Today Grade 4 students ran a Google Hangout with me, asking questions about registering their blogs and adding the badge to their blog sidebar. Well done girls in 4BC!

Are you and your class interested in

  • connecting with other blogging classes around the world?
  • adding interesting yet educational widgets to your blog?
  • using more web 2.0 tools in your posts?
  • reading what other students around the world are writing about?

Your answer is YES

Then join the October 2017 student blogging challenge.

  • First challenge posted on Sunday 1 October so you won’t be behind.
  • Each week is a different topic with a variety of activities to choose from.
  • Spreadsheet to find other classes and students to connect to by just clicking on a link to their blog.
  • If on holiday one week, miss those activities and come back to them later on.
  • No winner, just a chance to make connections and improve your blogging skills.
  • Add the challenge badge to your blog if you decide to take part.

Click here to register your class blog. If any of your students have their own personal blog, they can register here.

Maybe you would prefer to mentor a group of students. You might be able to connect each of your students to one, with their own blog,  taking part in the challenge.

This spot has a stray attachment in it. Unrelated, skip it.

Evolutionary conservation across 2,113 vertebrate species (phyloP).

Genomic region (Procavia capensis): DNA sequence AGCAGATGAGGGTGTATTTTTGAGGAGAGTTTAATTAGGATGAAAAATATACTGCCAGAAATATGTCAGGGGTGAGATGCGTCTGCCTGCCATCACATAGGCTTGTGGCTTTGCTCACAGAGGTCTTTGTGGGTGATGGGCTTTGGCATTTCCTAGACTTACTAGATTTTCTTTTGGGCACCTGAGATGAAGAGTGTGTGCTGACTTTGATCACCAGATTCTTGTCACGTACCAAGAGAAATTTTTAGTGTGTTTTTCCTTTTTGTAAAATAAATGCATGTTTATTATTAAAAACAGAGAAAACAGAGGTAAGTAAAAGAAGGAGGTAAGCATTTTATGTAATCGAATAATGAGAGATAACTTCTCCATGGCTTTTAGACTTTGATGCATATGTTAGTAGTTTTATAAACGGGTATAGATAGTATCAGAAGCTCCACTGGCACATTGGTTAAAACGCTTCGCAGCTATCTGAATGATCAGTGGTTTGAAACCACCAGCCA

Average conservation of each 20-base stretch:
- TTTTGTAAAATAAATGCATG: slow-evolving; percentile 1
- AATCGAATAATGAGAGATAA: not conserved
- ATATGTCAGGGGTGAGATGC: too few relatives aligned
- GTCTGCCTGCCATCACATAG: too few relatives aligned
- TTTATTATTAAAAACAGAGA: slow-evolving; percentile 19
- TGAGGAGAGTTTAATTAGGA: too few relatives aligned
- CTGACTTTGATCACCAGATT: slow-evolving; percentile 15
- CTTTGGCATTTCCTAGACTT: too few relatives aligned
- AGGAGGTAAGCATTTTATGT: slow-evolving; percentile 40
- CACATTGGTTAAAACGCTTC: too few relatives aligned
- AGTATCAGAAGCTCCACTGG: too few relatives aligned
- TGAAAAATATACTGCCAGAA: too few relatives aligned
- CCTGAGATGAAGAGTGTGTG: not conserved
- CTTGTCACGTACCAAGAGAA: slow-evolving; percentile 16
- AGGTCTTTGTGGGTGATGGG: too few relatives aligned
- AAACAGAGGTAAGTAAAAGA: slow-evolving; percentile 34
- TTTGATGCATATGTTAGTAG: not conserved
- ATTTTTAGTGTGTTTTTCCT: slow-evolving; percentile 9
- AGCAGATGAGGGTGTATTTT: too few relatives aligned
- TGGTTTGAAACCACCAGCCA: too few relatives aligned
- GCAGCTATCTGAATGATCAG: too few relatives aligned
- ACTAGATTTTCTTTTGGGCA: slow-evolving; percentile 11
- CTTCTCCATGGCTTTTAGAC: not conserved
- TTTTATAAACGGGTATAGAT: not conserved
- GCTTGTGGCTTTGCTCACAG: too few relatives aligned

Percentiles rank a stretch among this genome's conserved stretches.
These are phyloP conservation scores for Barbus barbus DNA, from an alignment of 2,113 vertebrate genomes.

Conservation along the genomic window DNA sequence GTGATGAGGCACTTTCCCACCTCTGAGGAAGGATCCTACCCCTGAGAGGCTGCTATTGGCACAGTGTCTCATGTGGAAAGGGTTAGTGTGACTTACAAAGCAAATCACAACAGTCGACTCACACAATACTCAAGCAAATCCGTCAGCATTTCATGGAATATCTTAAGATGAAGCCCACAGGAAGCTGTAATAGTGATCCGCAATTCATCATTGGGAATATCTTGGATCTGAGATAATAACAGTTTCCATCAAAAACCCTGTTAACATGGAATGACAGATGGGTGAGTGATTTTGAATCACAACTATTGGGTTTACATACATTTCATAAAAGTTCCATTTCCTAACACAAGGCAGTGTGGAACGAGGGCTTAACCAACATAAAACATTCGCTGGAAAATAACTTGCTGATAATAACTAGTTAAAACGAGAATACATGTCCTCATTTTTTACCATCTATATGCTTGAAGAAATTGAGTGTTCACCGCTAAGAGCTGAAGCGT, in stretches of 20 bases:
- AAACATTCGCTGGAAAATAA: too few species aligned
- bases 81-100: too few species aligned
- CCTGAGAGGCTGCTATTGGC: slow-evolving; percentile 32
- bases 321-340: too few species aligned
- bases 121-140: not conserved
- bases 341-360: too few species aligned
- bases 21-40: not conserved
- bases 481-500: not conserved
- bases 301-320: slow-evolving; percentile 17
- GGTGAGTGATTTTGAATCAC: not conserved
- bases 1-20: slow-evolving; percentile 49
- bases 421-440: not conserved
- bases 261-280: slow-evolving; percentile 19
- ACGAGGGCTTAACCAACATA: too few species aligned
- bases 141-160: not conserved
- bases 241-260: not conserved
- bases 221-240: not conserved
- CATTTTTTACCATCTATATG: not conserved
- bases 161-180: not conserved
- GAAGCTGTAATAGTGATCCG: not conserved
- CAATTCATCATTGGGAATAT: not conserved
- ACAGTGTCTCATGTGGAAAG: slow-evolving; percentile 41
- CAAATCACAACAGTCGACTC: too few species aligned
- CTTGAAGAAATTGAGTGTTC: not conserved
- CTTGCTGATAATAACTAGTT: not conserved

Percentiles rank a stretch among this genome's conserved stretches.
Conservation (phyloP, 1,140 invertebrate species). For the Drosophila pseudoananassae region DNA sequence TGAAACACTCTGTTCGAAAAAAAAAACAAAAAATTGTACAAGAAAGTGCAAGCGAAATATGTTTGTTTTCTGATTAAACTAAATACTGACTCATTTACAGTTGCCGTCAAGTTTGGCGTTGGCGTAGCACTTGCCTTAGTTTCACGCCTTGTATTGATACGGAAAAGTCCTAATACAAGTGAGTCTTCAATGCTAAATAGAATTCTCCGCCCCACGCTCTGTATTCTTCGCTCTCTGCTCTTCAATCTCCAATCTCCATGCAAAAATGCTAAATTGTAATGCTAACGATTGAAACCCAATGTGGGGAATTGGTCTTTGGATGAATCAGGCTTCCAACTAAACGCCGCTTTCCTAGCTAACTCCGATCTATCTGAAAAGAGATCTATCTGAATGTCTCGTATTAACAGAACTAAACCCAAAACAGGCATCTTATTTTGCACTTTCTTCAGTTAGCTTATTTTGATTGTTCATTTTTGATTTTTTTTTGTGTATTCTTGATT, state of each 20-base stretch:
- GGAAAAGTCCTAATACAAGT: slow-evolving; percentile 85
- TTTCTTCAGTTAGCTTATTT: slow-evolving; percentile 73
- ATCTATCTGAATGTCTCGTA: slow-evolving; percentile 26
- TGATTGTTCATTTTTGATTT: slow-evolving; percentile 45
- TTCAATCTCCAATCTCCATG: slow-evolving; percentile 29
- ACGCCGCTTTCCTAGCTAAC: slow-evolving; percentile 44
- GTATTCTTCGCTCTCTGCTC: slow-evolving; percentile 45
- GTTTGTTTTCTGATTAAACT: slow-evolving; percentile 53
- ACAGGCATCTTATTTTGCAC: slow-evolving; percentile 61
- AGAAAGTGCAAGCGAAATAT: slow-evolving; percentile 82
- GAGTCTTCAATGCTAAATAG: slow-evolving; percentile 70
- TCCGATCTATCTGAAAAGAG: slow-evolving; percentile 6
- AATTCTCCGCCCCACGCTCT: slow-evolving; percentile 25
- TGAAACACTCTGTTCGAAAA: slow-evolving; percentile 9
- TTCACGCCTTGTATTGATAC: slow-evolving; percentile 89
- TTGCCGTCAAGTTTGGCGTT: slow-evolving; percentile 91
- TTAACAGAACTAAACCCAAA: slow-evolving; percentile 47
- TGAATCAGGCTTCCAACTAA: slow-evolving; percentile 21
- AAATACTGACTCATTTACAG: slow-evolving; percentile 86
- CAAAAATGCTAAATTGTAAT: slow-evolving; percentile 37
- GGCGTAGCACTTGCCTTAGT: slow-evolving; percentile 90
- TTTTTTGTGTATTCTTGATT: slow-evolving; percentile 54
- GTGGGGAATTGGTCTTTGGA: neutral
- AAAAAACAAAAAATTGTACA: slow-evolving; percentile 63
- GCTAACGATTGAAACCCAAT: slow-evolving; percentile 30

Taking part in the student  blogging challenge covers many of the ISTE standards for students

2. Digital citizen

6. Creative communicator

7 Global Collaborator

NotatISTE2017

This time last year, I was attending the ISTE conference in Denver, Colorado. But, unfortunately this year I am #NotatISTE.

Even though I am not there in person, I can attend parts of the conference virtually. Here are some of the ways to do that:

1. Twitter – you don’t need to be a member of Twitter to take part in the conversations there. A great place to get ideas for use in the classroom, tools to use on your blog and other educators to chat with around the world.  You do need to be a Twitter member, though, if you want to include your opinion on any of the topics.

Follow hashtags on Twitter – #ISTE2017, #ISTE17, #NotatISTE2017, #NotatISTE17

2. #NotatISTE Google+ Community – this began a few years ago and now has thousands of teachers and educators around the world participating in this community. You have a chance to create your own avatar and include it on your own badge with ribbons. There is a Daily Challenge as well as a general challenge for the conference period.

3. ISTE unplugged live – sessions run by educators not attending ISTE and using the Blackboard Collaborate rooms for the presentations.

4. Periscope – follow educators as they video what is happening at ISTE. Check out #passthescopeedu and their weebly found here, Shelly Sanchez has part of the keynote here.

5. Follow Sue Waters who has created a great blog post about NotatISTE and how she makes the most of attending the conference virtually.

6. Flipboard – a way to curate lots of blog posts relating to ISTE

7. Livebinders – another way to curate resources from ISTE

Let’s go global!

Are you and your class interested in

  • connecting with other blogging classes around the world?
  • adding interesting yet educational widgets to your blog?
  • using more web 2.0 tools in your posts?
  • reading what other students around the world are writing about?